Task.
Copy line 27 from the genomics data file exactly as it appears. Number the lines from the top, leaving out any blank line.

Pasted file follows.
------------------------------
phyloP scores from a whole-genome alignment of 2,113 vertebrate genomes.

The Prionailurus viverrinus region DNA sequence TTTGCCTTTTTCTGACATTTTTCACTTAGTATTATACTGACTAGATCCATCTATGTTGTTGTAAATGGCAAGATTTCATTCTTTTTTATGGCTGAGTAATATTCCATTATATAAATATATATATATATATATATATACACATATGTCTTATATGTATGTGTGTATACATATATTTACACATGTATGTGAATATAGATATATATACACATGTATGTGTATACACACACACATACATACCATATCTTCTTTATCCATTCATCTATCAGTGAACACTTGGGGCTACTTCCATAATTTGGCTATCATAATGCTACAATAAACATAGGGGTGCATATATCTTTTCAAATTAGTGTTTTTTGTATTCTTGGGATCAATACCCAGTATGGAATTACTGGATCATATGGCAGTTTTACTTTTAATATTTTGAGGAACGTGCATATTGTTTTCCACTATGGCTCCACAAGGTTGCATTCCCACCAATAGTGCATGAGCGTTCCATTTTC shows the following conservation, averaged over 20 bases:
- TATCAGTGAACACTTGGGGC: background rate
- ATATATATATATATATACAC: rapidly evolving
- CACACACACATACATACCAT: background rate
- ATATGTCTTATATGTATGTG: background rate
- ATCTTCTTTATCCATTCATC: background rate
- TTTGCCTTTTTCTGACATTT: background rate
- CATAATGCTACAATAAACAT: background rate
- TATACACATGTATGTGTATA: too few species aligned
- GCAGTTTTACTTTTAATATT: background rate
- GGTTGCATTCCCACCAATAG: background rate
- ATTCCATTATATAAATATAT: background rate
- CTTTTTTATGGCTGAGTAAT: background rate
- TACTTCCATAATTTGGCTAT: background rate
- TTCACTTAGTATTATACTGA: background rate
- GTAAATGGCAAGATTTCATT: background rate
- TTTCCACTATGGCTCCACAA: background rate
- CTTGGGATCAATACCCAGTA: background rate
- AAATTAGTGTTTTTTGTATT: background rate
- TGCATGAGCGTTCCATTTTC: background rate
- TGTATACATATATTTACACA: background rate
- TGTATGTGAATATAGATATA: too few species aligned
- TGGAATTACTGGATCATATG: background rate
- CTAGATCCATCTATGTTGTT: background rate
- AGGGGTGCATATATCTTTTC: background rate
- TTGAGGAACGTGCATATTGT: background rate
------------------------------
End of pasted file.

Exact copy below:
- TTGAGGAACGTGCATATTGT: background rate